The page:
A couple months back, the VPA Shade Tree Program donated two saplings to Southwest Elementary School and Aimee Williamson, our program manager, gave a tutorial on how to plant the young trees.
First, Aimee and the school’s principle, Mr. Juan Sierra, surveyed the open court to find the best place to plant the trees.
Things to consider include the amount of sun received, water considerations such as if the irrigation system will be able to adequately water the saplings (preferably a deep soak to develop deep, strong roots), and how close the tree will be to other obstructions like cement walkways and other trees with deep root systems.
Once they picked the best location, Mr. Sierra eagerly got to digging a hole large enough to fit the base of the 5-gallon tree (yes, he’s jumping on the shovel).
It is important, Aimee pointed out, to dig a hole deep enough for the base to fit comfortable in and with enough room to add extra soil on top and around the sides of the tree’s base.
After gently releasing the tree’s base from the plastic container, Aimee instructed how to use a paring knife to loosen the roots so they can better spread out into the ground.
The sapling is then placed in the dug-out hole, ensuring that it is positioned as straight and evenly in the ground as possible.
Next, using the soil originally removed to dig the hole, Aimee begins to cover the open areas around and on top of the tree.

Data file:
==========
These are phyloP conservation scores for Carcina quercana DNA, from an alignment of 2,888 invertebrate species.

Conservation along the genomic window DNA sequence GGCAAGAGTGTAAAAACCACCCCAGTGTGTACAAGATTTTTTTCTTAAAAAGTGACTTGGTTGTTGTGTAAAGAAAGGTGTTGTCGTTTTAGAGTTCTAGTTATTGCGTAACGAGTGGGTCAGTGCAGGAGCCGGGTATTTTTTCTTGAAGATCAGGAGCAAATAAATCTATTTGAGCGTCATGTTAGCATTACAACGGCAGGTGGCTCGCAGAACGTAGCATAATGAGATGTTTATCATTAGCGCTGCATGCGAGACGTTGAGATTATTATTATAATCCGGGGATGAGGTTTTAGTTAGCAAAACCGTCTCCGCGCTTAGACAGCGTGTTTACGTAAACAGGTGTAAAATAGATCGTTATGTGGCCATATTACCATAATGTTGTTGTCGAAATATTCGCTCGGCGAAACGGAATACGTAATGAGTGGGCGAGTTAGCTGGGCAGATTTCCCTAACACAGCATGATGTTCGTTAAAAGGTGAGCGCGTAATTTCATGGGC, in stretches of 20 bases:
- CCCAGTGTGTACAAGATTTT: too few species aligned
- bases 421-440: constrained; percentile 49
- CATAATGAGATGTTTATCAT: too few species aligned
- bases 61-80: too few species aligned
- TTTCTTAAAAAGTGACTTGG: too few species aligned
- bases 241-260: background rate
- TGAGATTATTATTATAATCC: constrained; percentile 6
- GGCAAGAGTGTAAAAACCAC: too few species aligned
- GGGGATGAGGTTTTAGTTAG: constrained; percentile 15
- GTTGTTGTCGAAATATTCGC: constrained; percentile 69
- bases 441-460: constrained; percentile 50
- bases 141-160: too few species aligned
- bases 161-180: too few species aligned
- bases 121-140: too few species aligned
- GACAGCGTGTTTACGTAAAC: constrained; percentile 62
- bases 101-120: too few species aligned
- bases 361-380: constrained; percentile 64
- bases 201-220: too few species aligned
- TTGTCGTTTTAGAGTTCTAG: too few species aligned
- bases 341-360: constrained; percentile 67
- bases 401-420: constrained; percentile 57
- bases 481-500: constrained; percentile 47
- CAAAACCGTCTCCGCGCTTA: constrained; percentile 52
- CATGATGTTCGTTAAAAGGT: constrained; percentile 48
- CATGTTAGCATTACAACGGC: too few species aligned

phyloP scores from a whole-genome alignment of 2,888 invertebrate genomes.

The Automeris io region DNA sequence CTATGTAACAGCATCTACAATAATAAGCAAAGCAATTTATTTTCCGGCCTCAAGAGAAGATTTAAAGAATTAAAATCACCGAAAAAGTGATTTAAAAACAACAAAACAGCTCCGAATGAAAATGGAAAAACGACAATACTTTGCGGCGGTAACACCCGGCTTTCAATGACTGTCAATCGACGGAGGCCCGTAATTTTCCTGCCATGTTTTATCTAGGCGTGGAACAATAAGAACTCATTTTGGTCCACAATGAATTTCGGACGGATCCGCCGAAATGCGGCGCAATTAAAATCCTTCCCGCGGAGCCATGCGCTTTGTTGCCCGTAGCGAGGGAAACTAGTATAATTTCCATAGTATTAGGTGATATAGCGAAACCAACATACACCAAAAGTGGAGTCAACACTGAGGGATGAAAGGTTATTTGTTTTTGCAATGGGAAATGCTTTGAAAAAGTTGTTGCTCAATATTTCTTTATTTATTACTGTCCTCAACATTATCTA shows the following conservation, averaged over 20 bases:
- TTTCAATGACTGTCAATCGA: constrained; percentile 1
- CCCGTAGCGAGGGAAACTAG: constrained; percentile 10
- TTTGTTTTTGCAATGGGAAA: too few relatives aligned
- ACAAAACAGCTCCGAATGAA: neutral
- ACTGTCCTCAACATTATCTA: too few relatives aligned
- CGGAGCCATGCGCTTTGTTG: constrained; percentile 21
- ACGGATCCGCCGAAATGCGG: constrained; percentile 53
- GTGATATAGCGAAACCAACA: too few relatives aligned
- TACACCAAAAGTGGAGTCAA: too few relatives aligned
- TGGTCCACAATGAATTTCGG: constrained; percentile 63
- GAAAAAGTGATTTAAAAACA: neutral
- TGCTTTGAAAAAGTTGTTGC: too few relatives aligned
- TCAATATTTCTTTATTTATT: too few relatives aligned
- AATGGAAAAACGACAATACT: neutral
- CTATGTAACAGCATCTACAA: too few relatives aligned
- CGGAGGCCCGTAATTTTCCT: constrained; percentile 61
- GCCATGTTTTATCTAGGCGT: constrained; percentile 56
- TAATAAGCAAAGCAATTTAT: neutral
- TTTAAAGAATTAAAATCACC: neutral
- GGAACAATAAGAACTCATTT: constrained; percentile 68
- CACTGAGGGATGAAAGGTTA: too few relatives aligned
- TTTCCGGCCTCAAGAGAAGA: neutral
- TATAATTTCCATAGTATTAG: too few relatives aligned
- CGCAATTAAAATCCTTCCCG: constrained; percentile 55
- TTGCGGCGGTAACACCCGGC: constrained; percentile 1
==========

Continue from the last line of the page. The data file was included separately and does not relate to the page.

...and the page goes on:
Finally, she adds compost and mulch to the top surface of the newly planted tree (which was generously donated by Stanford Prescott from Good Things Grow). Although not required, compost and mulch provide extra nutrients and protection for the young tree. If you do not have either of these readily on hand when planting your tree, that’s okay--you can add them later. Notice the large spacing Aimee left around the trunk of the tree- at least several inches in diameter. This allow for aeration and proper water absorption around the young tree’s base.
Aimme gives a last patting to the tree to ensure it is snugly in the ground.
Because the sapling slightly leans and it is located in a wind tunnel (the school’s court area is surrounded on both sides by tall buildings which channels the air flow directly into the path of the sapling), Mr. Sierra might considered later on down the road loosely staking the tree to a couple of posts inserted on opposite sides of the tree. Although staking is not encouraged, as it is better to allow the tree to develop strong muscles and roots by supporting itself, if there is strong wind or the tree starts to grow lop-sided, it can be loosely staked to supporting beams. However, once the tree becomes stronger and/or grows straight, remove the stakes. (Refer to our blog on How to Properly Stake a Tree)
We’d like to thank Mr. Sierra for letting us come to his school and give our first recorded plant tutorial. Also, thank you to our film volunteer Toribio Lacarra Lopez and to Geoff Esposito from the Arizona School Board Association for helping us plant the trees even in your business suit
Good luck planting your own young trees! We are here if you have questions, and a video of this tree planting is coming soon!
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